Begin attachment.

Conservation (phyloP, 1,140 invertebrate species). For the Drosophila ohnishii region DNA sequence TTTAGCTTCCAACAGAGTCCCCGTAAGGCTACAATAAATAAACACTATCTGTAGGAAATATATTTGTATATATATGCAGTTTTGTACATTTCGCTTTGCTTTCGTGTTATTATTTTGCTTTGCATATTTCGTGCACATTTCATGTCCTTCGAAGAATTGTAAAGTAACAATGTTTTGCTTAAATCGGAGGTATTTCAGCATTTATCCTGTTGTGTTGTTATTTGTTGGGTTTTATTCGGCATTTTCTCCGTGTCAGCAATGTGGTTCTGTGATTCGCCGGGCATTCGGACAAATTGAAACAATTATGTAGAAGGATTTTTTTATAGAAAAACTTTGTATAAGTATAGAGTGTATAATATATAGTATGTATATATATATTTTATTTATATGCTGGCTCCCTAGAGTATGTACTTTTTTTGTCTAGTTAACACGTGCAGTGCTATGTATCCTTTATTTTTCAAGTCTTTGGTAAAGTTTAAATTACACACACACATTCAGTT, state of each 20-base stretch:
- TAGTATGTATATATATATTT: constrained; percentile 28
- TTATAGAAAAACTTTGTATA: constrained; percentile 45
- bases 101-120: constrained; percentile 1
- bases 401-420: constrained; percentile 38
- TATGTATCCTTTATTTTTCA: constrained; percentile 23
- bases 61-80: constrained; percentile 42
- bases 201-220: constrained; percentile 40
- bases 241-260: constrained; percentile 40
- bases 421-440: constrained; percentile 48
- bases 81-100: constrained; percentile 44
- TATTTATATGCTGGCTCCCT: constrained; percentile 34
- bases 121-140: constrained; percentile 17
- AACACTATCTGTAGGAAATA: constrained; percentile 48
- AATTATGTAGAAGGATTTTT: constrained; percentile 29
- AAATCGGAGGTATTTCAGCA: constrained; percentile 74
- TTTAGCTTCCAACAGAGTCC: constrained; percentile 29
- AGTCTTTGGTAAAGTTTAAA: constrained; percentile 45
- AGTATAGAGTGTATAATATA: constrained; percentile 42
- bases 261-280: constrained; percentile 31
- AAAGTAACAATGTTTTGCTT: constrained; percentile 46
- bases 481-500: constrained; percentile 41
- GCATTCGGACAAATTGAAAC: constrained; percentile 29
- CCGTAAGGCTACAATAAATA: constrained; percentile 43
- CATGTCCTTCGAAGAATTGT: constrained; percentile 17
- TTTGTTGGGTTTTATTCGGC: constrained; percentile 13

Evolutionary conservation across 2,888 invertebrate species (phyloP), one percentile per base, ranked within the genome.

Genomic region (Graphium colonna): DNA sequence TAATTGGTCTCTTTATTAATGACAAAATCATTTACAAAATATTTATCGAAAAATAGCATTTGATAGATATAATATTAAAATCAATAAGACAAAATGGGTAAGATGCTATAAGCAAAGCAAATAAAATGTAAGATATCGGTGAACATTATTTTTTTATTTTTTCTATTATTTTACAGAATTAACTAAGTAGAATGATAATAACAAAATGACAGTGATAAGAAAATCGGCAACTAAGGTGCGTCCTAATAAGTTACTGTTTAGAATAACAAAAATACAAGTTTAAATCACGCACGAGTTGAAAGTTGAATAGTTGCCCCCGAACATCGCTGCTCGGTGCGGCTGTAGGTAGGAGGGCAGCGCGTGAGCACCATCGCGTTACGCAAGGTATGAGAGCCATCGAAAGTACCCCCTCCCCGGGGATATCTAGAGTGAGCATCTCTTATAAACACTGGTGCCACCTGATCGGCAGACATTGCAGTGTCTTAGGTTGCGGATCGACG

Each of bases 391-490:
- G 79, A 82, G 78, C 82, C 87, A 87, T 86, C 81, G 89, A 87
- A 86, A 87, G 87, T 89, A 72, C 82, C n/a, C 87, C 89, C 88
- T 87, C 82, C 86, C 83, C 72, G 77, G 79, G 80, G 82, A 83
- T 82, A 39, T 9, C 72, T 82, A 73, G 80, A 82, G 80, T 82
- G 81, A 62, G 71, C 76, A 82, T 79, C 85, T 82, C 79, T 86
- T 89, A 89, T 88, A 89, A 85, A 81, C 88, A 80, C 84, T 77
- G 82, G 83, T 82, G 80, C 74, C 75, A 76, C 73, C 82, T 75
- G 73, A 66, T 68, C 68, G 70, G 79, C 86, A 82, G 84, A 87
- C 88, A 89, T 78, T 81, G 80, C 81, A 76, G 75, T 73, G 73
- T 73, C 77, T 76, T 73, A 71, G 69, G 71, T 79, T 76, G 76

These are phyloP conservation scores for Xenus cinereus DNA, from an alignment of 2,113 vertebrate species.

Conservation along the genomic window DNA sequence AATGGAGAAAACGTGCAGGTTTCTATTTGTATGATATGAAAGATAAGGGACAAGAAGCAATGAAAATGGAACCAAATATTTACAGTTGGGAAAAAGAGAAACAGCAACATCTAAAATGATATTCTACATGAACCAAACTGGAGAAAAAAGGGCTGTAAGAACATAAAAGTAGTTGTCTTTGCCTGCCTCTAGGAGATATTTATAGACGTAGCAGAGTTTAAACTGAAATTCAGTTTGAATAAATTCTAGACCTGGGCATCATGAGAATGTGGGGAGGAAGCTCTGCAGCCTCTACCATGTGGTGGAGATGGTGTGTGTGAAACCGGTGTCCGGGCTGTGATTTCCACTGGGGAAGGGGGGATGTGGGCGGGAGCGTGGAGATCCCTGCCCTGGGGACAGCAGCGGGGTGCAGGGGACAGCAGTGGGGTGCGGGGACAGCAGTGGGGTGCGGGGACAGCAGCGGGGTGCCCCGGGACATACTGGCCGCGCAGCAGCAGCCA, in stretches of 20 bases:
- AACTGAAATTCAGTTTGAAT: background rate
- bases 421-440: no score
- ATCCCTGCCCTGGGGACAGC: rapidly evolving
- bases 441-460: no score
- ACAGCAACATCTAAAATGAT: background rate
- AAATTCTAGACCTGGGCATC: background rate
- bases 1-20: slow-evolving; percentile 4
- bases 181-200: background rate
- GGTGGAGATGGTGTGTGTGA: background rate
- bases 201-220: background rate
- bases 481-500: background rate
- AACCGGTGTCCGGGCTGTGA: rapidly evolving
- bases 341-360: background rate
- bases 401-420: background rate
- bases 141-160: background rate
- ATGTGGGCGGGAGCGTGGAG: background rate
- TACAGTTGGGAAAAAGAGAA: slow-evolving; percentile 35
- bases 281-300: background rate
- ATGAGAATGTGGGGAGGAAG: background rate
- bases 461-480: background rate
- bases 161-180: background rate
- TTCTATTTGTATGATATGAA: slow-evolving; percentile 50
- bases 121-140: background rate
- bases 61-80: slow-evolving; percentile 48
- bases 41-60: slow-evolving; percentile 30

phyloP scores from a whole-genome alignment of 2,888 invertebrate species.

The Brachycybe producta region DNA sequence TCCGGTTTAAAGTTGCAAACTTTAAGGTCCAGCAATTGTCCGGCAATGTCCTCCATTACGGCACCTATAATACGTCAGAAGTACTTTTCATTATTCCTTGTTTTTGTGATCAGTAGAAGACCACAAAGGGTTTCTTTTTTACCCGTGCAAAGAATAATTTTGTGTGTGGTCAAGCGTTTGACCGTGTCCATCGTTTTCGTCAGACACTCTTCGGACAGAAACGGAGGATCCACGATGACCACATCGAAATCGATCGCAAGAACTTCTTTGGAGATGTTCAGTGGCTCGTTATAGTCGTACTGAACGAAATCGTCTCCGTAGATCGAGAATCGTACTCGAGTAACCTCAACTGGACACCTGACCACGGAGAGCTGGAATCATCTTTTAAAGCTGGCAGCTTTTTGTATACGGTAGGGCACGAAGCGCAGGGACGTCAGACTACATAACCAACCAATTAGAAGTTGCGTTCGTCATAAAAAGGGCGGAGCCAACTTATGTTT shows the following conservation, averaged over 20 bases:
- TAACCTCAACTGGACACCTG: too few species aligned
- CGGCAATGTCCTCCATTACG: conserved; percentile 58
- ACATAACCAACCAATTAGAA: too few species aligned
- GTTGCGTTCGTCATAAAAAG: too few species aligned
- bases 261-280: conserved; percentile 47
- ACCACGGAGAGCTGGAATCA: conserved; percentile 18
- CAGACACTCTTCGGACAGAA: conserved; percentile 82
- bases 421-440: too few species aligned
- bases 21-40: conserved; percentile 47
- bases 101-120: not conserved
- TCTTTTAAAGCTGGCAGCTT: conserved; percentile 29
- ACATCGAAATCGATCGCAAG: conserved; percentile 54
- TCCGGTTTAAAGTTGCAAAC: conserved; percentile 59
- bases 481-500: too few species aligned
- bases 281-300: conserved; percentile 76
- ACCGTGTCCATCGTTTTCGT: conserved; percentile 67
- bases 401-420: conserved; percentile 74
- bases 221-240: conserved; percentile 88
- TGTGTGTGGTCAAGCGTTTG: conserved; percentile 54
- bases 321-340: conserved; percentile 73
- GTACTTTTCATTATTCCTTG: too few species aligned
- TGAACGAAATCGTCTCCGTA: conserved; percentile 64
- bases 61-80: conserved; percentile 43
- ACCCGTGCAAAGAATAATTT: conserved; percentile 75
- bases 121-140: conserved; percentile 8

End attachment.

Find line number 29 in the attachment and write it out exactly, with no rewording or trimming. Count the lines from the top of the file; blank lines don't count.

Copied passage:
Each of bases 391-490: